With that, he breathed his last, departed samsara, and entered Nirvana, beyond all pairs of opposites, even the opposites of life and death. From this place of cosmic consciousness, existing always beyond time and place, the spirit of the Buddha is engaged in drawing the Buddha nature, inherent in every person, to himself.
Buddha and Christ
While Buddhism stands alone, irrespective of comparisons with other traditions, any reader familiar with the story of Jesus Christ, founder of Christianity, will have noticed the parallels between the legend of the life of the Buddha and the legend of Jesus Christ.
Both left their homes seeking the truth that exists beyond average human existence. Both were led into the wilderness, where they were tested by the devil with three temptations. Both gathered a group of disciples, one of whom became a betrayer. Both returned from their wilderness experience to preach a sermon summing up their teaching: Buddha delivered the Deer Park Discourse, Jesus preached the Sermon on the Mount.
Both died at the hands of other men, forgiving them before the end. Even their final wisdom is similar:
Such comparisons do not suggest that one religion is an imitation or copy of the other. It is obvious that the two rose independently of each other and stand as separate entities. There are many points of contrast between the two, especially in their teachings concerning the nature of God (many Buddhists do not believe in a personal deity), time (linear versus circular), and afterlife (heaven versus Nirvana).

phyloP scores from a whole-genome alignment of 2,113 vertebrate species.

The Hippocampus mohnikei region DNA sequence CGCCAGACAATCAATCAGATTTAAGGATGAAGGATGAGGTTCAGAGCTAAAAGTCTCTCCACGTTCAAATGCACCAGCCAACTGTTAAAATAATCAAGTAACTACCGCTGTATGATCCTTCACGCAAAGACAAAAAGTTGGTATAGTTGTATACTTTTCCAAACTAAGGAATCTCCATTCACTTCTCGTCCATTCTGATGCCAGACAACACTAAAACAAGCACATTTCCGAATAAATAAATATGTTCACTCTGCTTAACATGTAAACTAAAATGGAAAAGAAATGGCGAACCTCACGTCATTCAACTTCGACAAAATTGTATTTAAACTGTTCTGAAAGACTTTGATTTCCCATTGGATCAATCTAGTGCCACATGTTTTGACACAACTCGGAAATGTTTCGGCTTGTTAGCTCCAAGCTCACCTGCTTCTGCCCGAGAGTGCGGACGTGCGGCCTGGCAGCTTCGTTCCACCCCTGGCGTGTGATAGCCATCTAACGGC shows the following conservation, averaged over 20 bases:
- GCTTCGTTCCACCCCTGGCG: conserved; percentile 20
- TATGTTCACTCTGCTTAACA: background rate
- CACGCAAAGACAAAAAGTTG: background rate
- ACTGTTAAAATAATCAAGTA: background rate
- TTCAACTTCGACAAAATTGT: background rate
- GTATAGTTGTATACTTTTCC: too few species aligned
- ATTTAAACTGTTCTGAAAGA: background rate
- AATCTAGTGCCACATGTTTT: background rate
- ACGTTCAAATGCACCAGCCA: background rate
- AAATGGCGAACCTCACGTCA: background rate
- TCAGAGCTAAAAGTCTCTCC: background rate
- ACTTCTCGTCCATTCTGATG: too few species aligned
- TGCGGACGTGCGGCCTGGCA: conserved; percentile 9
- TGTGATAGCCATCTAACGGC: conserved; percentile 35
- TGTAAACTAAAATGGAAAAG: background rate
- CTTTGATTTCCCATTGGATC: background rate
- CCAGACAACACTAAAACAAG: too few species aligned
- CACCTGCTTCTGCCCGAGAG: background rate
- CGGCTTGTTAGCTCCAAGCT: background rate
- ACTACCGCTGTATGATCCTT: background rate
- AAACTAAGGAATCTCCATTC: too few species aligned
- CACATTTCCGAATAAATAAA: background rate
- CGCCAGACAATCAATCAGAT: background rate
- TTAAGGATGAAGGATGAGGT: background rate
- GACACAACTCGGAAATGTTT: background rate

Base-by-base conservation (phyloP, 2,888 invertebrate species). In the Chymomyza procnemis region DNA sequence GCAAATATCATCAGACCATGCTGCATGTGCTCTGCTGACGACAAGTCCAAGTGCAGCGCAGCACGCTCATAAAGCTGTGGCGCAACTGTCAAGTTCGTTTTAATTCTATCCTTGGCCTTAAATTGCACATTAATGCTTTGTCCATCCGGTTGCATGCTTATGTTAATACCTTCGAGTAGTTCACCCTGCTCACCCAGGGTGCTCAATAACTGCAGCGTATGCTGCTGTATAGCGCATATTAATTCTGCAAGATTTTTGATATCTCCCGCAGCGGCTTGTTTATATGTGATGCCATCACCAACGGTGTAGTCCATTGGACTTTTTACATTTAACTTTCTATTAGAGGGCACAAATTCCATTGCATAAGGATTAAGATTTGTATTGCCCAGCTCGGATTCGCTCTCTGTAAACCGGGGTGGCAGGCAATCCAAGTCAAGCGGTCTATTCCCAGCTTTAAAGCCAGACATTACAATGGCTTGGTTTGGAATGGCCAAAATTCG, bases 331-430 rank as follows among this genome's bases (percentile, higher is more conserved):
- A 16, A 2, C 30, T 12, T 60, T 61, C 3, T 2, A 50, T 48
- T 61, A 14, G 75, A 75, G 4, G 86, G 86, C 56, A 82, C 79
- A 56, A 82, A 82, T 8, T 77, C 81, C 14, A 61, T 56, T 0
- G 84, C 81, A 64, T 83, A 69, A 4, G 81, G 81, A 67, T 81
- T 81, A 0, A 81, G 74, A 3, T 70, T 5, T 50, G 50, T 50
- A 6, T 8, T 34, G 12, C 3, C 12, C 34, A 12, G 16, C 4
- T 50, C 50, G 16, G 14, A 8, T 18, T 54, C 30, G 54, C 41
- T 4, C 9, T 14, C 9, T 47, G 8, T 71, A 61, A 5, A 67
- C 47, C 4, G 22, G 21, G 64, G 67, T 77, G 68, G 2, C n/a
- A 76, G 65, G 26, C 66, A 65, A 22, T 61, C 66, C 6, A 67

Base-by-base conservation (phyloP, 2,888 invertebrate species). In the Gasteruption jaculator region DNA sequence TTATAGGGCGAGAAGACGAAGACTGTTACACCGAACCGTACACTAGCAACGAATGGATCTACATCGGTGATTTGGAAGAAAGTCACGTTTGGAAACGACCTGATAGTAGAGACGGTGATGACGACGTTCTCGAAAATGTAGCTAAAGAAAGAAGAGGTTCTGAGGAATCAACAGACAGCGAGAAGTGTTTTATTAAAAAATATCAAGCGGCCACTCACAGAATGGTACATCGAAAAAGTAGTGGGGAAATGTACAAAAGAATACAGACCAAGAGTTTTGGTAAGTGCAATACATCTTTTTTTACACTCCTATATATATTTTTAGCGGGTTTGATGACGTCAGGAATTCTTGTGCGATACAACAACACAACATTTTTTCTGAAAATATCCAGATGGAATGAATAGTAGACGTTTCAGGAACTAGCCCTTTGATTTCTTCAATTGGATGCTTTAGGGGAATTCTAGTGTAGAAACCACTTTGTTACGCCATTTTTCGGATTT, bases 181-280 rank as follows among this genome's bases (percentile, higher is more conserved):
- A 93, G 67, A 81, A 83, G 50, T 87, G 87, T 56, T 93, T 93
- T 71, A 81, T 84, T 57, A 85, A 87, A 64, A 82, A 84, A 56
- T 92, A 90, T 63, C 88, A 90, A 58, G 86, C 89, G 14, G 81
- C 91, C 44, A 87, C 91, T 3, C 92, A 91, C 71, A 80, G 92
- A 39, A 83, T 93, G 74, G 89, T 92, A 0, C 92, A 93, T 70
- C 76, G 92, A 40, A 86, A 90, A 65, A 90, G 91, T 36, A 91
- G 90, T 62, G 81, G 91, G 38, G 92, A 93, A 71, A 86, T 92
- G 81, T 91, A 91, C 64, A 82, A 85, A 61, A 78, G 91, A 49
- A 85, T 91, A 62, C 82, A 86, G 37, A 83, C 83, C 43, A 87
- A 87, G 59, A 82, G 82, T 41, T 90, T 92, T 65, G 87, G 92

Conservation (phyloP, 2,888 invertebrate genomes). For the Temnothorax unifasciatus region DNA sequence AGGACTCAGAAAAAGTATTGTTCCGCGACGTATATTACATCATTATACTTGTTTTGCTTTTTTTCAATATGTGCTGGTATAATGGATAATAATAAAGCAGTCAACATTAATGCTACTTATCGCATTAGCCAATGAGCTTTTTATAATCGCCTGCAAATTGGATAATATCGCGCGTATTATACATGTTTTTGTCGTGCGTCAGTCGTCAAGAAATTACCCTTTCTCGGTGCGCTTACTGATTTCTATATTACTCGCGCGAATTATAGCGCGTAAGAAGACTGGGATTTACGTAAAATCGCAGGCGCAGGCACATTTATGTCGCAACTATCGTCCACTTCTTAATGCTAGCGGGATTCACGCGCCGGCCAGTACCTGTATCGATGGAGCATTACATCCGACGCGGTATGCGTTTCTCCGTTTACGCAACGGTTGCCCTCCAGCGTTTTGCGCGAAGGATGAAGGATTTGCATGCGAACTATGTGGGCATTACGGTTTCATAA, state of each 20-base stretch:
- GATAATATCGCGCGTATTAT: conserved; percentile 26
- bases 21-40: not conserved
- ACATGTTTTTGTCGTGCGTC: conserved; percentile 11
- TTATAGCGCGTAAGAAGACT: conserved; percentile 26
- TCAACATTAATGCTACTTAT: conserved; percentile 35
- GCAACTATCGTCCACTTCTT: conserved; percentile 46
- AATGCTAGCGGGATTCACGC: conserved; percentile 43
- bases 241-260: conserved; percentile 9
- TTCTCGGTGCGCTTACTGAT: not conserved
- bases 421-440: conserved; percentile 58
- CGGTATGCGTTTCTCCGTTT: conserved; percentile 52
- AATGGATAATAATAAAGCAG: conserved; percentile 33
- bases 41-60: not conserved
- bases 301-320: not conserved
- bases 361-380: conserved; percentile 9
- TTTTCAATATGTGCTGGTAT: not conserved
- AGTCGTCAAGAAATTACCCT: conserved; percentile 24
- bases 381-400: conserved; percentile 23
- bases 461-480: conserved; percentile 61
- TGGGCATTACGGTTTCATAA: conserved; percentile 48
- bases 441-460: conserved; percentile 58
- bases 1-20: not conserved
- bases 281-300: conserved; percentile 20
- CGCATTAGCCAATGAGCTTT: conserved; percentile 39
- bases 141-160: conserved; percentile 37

But similarities also exist, pointing to a common human experience. Perhaps these similarities were best summed up in Questions of Faith II: Who Is Jesus? by Roy Sano, who was born into a Buddhist family but became a Methodist bishop: "When I converted to Christianity I wondered how I could still be a Buddhist. As time goes by I now wonder how I can be a Christian and not be a Buddhist!"
(in Sanskrit, literally “the Enlightened One”), according to the Buddhist religion, a being who has attained highest sanctity.
There is a plurality of Buddhas in the Buddhist pantheon. In a narrower sense, “Buddha” is a name for Siddhartha Gautama, who, according to Buddhist tradition, was the founder of Buddhism and lived from 623 to 544 B.C. or 60 years later. According to Buddhist tradition, he came from a royal family of the clan of Gotama—hence his family name Gautama—of the Shakya tribe, which lived in northern India at the southern border of present-day Nepal. From this tribe one of his cognomens—Sakyamuni, Hermit of the Shakyas—is derived. At the age of 29, Buddha left his family and home and, after seven years of wandering, asceticism, and meditation, became the preacher of a new doctrine.
G. F. IL’IN
What does it mean when you dream about Buddha?
In Western culture Buddha is thought of as a benevolent sage. Unless the dreamer has other, more specific associations, a dream about a Buddha may be a sign that the dreamer desires the blessings of wisdom, insight, or compassion.